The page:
Cute but tough: Suzuki's all-new Jimny 4x4 is better than ever
Suzuki's iconic Jimny is back - and it's more grown-up than ever. Jack Evans takes it for a spin
What is it?
The cult classic returns - it's the all-new Suzuki Jimny. The previous (and third) generation was built for 10 years, and gained a momentous reputation for being brilliant off-road, incredibly reliable and cheap to buy as well.
Now, there's a new one. It may follow a similar platform - its chassis is still a ladder frame design, for instance - but a variety of tweaks and touches have been implemented to make this Jimny just a little more grown-up, but no less bullet-proof.
The fundamentals remain delightfully simple. There's still, as mentioned, a ladder chassis underneath the whole operation, which gives the Jimny excellent capability off-road and excellent robustness. And while other small off-roaders choose electronics to help when the terrain gets sticky, the Jimny still offers a proper four-wheel-drive system, with transfer gear and three-link rigid axle suspension.
There's a new powertrain - more on this shortly - and while the new Jimny is actually shorter than the car it replaces, it's able to offer up better interior space and passenger legroom thanks to an increase in the front and rear seat hip points. All of these features mean that while the new Jimny is no less capable off-road, it's a little easier to live with.
What's under the bonnet?
Underneath the Jimny's short, snub nose beats a 1.5-litre four-cylinder petrol engine with 101bhp. In regular modes, it runs in rear-wheel-drive, sending power to the wheels through a five-speed manual (an automatic is available too), with a 0-62mph time in our estimation of just over the 10 second mark.
The whole drivetrain can be switched into four-wheel-drive with a separate shift lever underneath the conventional gear stick. This allows you to pick between two-wheel-drive, four-wheel-drive high gear, and four-wheel-drive low gear, for when the going gets really tough.
In terms of economy, Suzuki claims 35.8mpg on the combined cycle (tested under new WLTP regulations) and emissions of 178g/km CO2. Top speed for the manual gearbox-driven car is a dizzying 90mph, but in truth this is a car which isn't about all-out performance.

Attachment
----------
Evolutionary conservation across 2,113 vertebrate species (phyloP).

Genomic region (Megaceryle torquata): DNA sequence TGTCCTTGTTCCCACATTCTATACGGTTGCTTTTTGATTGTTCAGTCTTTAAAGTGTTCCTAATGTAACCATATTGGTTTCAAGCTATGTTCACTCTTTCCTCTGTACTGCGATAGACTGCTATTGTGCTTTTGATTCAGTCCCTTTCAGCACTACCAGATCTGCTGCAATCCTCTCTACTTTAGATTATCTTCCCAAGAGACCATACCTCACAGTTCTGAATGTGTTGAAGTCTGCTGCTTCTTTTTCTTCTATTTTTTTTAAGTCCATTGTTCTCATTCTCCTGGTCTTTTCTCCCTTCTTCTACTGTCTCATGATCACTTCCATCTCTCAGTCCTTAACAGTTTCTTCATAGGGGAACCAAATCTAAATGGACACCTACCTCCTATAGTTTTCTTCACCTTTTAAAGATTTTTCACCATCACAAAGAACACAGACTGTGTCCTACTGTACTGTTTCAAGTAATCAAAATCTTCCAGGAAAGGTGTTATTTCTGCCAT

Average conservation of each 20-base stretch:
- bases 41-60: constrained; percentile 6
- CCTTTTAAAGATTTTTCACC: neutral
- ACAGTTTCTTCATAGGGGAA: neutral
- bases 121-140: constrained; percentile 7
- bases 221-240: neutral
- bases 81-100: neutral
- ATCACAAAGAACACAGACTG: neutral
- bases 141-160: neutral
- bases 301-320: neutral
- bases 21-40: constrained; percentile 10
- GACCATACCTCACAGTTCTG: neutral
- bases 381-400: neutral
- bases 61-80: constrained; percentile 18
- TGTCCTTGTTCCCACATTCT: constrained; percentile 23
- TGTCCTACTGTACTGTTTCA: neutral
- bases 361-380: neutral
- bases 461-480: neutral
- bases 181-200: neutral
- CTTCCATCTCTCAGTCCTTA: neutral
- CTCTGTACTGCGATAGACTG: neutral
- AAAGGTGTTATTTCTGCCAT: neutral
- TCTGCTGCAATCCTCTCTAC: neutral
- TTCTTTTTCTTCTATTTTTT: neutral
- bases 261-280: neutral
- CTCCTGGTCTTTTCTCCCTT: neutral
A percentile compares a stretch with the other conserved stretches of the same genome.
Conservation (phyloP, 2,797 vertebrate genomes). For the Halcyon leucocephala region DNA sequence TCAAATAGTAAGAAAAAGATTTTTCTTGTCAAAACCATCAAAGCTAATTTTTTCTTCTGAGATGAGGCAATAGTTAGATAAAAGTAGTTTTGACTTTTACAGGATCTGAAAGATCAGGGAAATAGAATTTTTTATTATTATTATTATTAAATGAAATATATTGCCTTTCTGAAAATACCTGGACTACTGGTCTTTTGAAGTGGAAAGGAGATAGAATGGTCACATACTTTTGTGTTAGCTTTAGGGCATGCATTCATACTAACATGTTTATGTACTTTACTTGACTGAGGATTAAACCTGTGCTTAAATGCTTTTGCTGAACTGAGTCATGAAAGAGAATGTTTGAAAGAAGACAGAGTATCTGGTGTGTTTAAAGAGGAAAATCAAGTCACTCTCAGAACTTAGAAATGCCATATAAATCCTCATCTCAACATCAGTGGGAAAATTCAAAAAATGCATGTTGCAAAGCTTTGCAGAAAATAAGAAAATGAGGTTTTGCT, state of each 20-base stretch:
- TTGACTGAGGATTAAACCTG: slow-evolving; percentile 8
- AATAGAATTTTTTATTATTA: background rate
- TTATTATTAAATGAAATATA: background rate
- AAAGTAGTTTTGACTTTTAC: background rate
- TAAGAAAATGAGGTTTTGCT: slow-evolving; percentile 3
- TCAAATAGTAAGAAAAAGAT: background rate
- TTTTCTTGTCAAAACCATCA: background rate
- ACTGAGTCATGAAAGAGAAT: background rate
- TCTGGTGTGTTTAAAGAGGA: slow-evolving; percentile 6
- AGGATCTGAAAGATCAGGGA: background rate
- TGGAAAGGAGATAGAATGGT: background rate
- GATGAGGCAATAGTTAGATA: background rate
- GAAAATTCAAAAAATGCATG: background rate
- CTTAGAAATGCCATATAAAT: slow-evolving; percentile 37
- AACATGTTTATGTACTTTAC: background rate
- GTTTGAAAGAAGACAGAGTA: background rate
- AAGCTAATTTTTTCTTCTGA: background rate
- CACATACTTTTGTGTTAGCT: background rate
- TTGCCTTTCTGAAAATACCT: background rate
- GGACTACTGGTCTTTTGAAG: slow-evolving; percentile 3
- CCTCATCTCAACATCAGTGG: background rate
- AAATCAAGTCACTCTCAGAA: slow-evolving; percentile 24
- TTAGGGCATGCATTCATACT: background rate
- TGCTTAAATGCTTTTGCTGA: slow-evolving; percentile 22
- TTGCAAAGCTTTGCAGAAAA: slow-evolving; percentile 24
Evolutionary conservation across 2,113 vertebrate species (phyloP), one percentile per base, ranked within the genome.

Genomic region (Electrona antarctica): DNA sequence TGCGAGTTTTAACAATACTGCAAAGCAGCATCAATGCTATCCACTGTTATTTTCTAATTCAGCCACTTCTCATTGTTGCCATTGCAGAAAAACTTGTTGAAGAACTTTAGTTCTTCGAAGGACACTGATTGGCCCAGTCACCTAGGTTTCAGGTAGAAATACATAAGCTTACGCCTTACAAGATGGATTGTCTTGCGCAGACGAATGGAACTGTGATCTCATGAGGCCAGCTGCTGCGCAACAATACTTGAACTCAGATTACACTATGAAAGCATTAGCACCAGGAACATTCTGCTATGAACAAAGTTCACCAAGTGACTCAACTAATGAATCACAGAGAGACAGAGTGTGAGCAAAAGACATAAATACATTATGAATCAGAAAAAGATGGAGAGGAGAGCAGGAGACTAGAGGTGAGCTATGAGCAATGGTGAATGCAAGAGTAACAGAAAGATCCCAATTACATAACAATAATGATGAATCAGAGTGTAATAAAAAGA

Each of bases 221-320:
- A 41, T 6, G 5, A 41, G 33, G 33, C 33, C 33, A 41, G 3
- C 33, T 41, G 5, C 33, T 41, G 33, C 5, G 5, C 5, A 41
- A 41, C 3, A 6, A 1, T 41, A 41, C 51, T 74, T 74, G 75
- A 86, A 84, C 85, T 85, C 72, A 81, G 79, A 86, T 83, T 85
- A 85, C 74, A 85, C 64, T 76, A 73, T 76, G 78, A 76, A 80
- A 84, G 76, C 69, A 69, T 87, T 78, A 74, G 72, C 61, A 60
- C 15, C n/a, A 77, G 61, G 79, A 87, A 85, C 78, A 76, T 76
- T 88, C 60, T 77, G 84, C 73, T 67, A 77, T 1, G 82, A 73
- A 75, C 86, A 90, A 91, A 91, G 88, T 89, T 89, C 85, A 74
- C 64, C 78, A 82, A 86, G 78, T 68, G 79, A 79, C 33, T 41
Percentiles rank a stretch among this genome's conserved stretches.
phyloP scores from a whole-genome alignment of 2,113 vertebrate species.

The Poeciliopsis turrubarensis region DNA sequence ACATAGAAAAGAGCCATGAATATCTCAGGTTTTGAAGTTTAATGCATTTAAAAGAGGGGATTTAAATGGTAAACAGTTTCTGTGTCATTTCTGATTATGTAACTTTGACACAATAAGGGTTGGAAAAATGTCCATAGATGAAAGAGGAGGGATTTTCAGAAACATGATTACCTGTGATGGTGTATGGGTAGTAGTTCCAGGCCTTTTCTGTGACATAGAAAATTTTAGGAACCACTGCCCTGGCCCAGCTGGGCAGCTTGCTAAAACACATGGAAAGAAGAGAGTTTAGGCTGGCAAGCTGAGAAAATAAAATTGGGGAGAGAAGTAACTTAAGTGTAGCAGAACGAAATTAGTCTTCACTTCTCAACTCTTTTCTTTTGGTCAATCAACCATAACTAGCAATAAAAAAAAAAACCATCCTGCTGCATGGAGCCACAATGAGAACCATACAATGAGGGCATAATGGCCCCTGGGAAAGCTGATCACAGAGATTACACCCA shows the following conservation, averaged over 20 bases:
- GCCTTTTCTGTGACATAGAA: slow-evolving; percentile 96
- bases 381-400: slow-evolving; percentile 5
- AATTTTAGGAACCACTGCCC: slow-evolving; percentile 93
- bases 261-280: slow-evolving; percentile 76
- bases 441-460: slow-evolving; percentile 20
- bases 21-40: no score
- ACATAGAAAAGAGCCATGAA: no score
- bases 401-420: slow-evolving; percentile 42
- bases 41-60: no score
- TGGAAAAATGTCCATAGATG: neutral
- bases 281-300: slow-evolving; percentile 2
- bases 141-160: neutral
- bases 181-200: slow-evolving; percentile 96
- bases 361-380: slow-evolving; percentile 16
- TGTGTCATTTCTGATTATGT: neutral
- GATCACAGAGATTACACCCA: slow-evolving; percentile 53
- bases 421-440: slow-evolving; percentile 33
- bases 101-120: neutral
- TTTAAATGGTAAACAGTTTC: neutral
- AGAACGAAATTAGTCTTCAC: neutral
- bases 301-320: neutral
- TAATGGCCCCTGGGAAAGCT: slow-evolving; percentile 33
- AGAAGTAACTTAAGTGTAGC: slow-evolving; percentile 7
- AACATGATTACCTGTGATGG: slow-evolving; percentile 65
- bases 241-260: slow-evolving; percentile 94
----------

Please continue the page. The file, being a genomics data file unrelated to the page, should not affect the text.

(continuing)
What's it like to drive?
Quite a lot of the issues we had with the old Jimny have been suitably rectified. When on the motorway, the Jimny now feels far quieter and relaxing than its predecessor, for instance. There's still quite a large amount of wind noise generated by the close to vertical windscreen, but the engine noise is isolated well and it sits at just under 3,000rpm when travelling at 75mph (while travelling on a de-restricted German autobahn, we'll add).
Would a sixth cog in the gearbox help the whole affair feel a little more settled-down? Certainly. But as it is, it feels more than happy travelling at higher speeds.
Then there's the way it goes off-road. Thanks to its low weight and impressive approach and departure angles, the Jimny still manages to tackle terrain which would leave other so-called off-roaders floundering in the mud. It's very impressive indeed.
How does it look?
Part Mercedes G-Wagen, part Japanese Kei-car, the Jimny manages to look both imposing and cutesy all at the same time. The square proportions make it stand out against ordinary traffic, while the chunky wheelarches and bumpers give it an appearance of a car that really is ready for any adventure.
Our test car, finished in 'Kinetic Yellow' (designed to be bright enough to stand out in poor weather), certainly turned heads as we ambled through small German villages.
It's a fitting evolution on the Jimny appearance, and though some throwback design touches remain - the round headlamps with independent indicators being just two - it feels thoroughly fresh and modern, and all the better for it.
What's it like inside?
The Jimny has been designed to be robust and hard-wearing, and as such we can forgive it for the amount of harder plastics used throughout the cabin. Everything feels rock-solid, however; the grab handle in front of the forward passenger, for instance, has been rubberised and feels as though it's been built for chilly days out in the fields.
It's a strange extra, therefore, that given that Suzuki impressed upon us that the cabin controls had been designed 'to be simple to use with gloves' that a touchscreen audio volume controller had been fitted - something we'd be certain would have been accessed via a rotary dial.
The standard boot space remains pretty woeful, just as it did in the previous car. With all seats in place there's little more than a space for the boot door to fit, though with the rear seats laid flat there's 377 litres to play with - 53 litres more than its predecessor.
What's the spec like?
Two model grades available from launch; SZ4 priced at £15,499, SZ5 priced at £17,999 with manual transmission and £18,999 with automatic transmission.
Lower-grade SZ4 cars still benefit from air conditioning, cruise control, Bluetooth connectivity and DAB digital radio. Of course, the full suite of off-road kit is included as standard too, with features such as hill descent control and dual sensor brake support fitted to SZ4 models.
Go up a grade to SZ5, and you'll find features such as 15-inch alloy wheels, climate control and a full satellite navigation system bundled in.
Right off the bat, the Jimny has managed to encapsulate all that was loved about the previous car while adding better refinement and build quality. It still, as you'd hope, is an utter triumph off-road, shaking off even the most difficult of surfaces and inclines.